Tragedy of the commons

NepJournal
By NepJournal June 8, 2015 16:13

Tragedy of the commons

By Mohamed Haji

Ewaso Ngiro river

This is a picture of a part of the river just next to the big bridge

Rising from Mt. Kenya and Aberdare, the Ewaso Ng’iro River was the only free source of water for our people and livestock. The river banks was colonized by grooves of Doum Palms and thick forest which acted as areas of refuge for animals during long spells of drought. The water carried life from the forested highlands of the Aberdares and Mt. Kenya down to this dry northern landscape bringing for wildlife, livestock and their pastoral owners, and to the green bright acacia trees that normally stands along its banks. Don’t even ask of the Mareer qoox and the Kamasha! This hitherto beautiful River now disappears in and around the Lorian Swamp, the riverbed is dry and the soil is cracked. It goes underground they say as Merti Quaver.

What happened is the question everybody is asking? Why does it disappear before it reaches Qoone? Is it the cyclic drought and vagaries of nature or errors of commission? Someone could shed light on this. Leaders should be asking pointed questions.

Maybe some are too young to remember when the river flowed at grade V11 or too foreign to care. I vividly remember the old good days with a tinge of rose-tinted nostalgia. Days when we could walk to the river, swim, fish, play at the banks, and sometimes infuriate the infamous ‘kabeer’ drivers ferrying miraa from Meru and dancing on the bridge, diving into the water. What happened to our river? At least we could claim that part of it and call it ours. A lot would have changed with the river roaring back to live. Sabena farmers spoilt for choice, cattle herders not risking lives and properties in the Borana region of Gubatu in search of pasture, kids would play, swim and fish at the banks of our crocodile-free river.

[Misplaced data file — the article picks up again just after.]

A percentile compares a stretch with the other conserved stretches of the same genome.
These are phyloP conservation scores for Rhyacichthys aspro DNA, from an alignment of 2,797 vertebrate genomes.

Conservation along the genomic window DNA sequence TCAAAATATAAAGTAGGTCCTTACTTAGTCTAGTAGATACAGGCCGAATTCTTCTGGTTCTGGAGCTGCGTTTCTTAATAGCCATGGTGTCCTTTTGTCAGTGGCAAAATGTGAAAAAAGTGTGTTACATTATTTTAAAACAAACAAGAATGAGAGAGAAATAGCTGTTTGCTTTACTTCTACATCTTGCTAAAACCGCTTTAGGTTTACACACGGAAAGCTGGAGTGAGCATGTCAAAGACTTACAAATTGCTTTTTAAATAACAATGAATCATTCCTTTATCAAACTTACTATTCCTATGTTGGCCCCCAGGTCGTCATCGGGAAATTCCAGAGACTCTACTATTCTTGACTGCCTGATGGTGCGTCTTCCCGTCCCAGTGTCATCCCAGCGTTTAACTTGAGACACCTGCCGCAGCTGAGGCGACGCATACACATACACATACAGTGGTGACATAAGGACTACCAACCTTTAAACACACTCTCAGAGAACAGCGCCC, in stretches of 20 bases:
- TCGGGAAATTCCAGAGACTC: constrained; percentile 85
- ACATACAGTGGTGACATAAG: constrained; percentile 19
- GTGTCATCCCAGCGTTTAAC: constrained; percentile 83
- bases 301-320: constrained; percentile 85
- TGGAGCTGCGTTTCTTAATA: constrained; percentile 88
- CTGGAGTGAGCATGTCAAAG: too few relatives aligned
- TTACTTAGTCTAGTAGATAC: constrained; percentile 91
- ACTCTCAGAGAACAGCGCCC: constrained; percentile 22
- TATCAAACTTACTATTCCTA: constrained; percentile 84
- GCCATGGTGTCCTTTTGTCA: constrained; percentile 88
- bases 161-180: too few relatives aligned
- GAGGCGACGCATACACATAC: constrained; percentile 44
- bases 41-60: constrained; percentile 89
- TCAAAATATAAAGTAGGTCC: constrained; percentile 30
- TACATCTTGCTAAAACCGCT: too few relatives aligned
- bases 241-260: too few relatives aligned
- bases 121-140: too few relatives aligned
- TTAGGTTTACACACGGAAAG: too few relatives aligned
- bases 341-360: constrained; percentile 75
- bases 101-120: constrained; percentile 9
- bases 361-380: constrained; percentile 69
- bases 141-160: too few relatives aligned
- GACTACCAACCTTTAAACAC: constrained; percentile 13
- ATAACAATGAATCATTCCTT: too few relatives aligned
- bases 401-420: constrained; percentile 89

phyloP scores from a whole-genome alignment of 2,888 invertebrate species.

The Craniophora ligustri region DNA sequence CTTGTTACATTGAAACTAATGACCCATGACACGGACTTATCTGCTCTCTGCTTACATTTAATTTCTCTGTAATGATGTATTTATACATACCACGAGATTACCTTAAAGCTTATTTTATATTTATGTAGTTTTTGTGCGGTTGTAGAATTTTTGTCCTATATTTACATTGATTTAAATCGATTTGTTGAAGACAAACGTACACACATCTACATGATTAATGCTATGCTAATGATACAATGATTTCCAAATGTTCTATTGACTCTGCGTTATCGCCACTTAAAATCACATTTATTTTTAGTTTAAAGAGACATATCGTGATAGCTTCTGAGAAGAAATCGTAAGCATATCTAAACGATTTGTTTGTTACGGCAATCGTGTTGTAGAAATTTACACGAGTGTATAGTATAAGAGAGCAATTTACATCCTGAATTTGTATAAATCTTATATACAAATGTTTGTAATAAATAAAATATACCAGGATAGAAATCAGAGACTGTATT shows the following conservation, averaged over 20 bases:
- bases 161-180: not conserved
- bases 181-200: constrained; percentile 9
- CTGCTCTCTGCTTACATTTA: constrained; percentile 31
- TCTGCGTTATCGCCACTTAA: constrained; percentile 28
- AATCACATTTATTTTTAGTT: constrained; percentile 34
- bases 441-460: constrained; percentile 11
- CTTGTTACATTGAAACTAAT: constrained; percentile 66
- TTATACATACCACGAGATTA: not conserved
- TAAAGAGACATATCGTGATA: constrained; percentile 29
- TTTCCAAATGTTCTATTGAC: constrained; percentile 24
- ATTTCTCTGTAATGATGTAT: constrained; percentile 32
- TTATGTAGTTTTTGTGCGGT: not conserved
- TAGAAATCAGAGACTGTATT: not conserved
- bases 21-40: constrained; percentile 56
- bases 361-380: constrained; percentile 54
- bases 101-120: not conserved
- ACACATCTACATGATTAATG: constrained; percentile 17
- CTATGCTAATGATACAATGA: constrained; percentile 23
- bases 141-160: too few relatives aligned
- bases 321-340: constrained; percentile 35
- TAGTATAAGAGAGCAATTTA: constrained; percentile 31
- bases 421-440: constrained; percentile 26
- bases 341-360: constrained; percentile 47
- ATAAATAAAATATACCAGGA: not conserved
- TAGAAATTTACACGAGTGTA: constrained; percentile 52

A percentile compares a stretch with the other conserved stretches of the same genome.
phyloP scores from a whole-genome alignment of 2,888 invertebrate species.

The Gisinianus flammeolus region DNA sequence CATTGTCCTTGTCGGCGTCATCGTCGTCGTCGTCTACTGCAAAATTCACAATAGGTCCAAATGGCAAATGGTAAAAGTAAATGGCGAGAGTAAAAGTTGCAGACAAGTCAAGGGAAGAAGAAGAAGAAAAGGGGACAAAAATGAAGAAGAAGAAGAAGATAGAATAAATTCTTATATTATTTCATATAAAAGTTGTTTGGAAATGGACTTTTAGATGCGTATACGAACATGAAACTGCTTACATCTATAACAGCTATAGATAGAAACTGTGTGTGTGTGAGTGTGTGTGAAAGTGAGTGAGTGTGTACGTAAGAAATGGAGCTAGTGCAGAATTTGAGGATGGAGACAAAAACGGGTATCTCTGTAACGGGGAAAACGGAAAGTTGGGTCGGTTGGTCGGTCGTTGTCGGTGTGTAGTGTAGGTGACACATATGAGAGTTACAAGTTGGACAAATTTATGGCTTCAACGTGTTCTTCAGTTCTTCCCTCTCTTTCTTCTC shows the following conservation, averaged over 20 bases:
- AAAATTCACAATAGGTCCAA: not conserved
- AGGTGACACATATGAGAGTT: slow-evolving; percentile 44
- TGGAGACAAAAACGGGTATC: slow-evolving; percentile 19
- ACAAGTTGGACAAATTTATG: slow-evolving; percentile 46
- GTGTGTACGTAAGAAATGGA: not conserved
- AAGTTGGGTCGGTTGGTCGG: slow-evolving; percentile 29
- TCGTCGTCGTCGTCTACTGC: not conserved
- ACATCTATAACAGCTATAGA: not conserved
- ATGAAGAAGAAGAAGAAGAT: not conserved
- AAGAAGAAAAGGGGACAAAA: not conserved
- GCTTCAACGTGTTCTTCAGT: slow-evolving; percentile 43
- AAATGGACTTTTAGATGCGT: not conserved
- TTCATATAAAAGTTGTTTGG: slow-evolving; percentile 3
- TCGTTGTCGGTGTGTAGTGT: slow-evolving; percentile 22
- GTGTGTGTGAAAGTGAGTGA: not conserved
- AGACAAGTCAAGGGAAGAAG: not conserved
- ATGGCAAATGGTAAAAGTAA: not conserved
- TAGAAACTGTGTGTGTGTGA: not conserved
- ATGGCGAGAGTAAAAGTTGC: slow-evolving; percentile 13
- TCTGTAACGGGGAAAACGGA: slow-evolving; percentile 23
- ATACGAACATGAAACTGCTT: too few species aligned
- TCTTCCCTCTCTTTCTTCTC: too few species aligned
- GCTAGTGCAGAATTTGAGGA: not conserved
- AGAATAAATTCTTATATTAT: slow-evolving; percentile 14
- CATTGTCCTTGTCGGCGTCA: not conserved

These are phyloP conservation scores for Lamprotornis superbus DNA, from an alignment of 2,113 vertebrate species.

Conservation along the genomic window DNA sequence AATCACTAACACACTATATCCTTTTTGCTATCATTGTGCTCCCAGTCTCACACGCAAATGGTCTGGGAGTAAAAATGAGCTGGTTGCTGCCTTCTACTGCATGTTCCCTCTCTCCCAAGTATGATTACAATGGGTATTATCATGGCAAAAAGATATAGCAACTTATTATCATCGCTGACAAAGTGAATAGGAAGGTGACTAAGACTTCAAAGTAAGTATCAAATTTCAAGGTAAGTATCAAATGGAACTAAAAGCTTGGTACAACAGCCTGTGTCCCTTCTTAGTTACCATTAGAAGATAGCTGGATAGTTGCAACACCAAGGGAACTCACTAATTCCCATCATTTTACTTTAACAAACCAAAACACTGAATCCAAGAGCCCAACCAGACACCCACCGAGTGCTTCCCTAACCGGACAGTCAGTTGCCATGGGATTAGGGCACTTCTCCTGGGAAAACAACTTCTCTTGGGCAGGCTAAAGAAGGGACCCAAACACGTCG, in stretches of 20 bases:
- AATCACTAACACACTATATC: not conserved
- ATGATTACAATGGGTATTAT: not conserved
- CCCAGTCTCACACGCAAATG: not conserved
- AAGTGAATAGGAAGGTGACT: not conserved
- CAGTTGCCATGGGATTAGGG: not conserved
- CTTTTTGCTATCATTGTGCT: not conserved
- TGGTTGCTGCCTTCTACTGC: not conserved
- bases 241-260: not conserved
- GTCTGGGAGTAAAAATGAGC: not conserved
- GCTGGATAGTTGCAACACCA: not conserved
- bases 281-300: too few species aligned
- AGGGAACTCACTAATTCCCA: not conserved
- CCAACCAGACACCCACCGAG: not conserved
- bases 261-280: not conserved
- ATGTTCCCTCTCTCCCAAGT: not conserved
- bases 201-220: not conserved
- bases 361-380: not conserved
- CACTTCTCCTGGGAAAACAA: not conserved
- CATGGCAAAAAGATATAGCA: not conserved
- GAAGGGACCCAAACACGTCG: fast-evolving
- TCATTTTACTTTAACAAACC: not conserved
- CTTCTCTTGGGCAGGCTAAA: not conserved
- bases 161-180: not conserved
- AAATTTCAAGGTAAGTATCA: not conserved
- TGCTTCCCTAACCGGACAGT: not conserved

Ewaso Ngiro river

This is part of the river famous for its fish and acacia trees

As practise makes for perfection some of our youngsters will compete in the Olympics swimming competition! This now seems not only a luxury we can ill-afford but a very distant dream. More important than this, we will not be selling our water to the poor in Habaswein, as is currently the case. Better still, we will do as is done in California. Part of California {South} is a desert but the denizens of this state tamed nature and her orchards and vegetable farms are irrigated by water from the Colorado River which breaks the monotony of the desert. Surprisingly this river is about 500 miles away from California; this is about seven times the distance between Habaswein and Wajir town.

Ewaso Nyiro is less than 10 miles away from the town center. The desert in California is no less forbidding than the one in Qoone plains but while authorities in the country whined, they worked. I can only dream of a time where the river kicks back to life and tamed into submission. We might struggle and wrestle with the huge resources required but the labour and the technology will be readily available.

The pertinent question stands, why has the river dried? The last time in my memory it flowed with clean water was in the 1980’s. Persistent drought coupled with evil and bland politics could be the reason. There are powerful forces diverting the river water for their farms and electricity and other use the rumour goes. Special-interest groups are gagging our leaders. Some dismiss this as urban legend but the tales are more convincing than not. We are told that many miles from Mount Kenya {it is the glacial headwater from the mountain that feeds this river} the river has dried up. What I cannot tell is, how far this stretches. The debased desires of disinterested individuals could be causing havoc to both livestock and wildlife. A World Bank report talks vaguely of illegal distractions but the report is not clear as to what or who is causing it. More importantly the solution lies with us the affected.

A government, if it is not a banana republic and has efficient and working institutions, follows a moral agenda once it’s given both the spur and legitimacy by popular opinion. Let us generate that opinion. It is easy to lampoon and sneer from a distance. One of life’s conveniences is to scapegoat every problem. Now that devolution is with us we expect our local leaders and all stakeholders to look into this matter. It is only by collective responsibility that problems of this magnitude could be resolved.
The writer is a Social commentator and regular contributor of Nepjournal

 

 

 

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NepJournal
By NepJournal June 8, 2015 16:13